10/29/2012 05:36 pm ET Updated Dec 29, 2012

Moving On

In less than three weeks, we will be moving from our home of 19 years. We will be exchanging our 1.5 acres for 0.15 acres, our detached home with large garden and woodlands for an attached home whose garden is the size of our current garage. This is our choice, and I am in no sense complaining. But it feels like is a loss. No, not the terrible tragedy of losing a loved one or even that sadness that came when we lost our dog three years ago. Yet it is an end, a turning point, a giving up never to return, a passage from the known and comfortable to the uncertain.

We are aging if not yet old. We chose to move while we can do it ourselves, rather than having our children cope with the work of downsizing us at a time when they will no doubt be dealing with our inevitable physical if not also mental decline. That statement is not a plea for sympathy or admiration; it is just reality.

Life is and has been wonderful. I am blessed beyond expectation. Yet any life contains loss -- a series of them. Some are incredibly painful. Most are milder -- children who left the nest, job changes, birthdays that signaled the transition from youth to middle age and beyond. Some strike me now as losses when I did not perceive them that way before: the last time my toddlers ran to hug me, as if their greatest joy was being enfolded in my arms, and the time I saw hundreds of fireflies fill the forest outside our front door, a sight I have never seen -- and will most likely never see -- again.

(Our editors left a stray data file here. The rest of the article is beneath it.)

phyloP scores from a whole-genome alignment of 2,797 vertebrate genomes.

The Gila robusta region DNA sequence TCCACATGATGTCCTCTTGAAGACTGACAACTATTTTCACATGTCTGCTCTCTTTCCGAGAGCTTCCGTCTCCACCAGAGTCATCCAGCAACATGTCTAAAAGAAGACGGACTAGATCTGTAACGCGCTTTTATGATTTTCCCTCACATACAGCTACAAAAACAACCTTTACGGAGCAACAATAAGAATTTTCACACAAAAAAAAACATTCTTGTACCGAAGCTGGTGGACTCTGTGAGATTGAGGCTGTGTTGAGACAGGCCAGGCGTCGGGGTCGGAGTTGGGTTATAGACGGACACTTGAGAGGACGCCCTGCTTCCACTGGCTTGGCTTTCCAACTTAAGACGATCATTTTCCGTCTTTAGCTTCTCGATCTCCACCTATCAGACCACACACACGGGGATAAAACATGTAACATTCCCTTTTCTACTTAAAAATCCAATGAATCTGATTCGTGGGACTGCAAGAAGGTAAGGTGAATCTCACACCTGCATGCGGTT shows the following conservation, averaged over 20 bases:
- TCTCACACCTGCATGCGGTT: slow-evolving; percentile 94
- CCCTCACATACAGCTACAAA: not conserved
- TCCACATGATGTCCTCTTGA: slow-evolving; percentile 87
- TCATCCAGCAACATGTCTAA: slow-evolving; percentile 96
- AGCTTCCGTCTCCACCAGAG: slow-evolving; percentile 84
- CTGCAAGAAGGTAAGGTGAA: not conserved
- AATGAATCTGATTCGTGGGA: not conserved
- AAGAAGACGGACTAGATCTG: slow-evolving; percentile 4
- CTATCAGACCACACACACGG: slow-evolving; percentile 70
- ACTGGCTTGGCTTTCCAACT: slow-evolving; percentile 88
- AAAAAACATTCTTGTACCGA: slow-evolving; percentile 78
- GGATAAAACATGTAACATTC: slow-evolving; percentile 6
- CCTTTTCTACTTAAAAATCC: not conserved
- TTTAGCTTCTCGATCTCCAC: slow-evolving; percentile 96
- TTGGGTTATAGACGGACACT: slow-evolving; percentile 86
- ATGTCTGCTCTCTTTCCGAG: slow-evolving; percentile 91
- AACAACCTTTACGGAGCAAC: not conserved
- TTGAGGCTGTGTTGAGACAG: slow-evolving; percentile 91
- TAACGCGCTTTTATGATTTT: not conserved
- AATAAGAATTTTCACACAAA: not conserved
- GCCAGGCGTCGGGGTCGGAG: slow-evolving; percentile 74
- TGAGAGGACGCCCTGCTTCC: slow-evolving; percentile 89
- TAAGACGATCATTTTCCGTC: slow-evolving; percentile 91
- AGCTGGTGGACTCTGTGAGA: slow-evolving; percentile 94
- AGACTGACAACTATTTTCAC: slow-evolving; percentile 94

Yet, while part of me will feel the loss when I head down our tree-lined driveway for the last time, another part of me will come fully alive. Our new home will have joys of its own -- the ability to walk to shops and restaurants, the chance to create a new garden (unlikely this time to be eaten by deer), the possibility of new friendships, a new town to explore, and new memories to create. Loss has a way, if we are open to it, of fostering a resurgence of life. That life will never be the same, and if I grieve too long for what I have lost, it will never be as joyful. Grief is inevitable with loss, as necessary as breathing and, in the end, if we can achieve it, as restorative.

And so I will pack the memorial plaque on our garden path, the one I had made for Sasha, our Maltese, whose ashes are strewn there, that says how "She raced around these paths, jumped up these steps, and leapt into our hearts." I will carry that sign to our new home, our new garden, and it will be a needed reminder that loss is inevitable but living a choice and that if I am smart, I will accept the former and embrace the latter.

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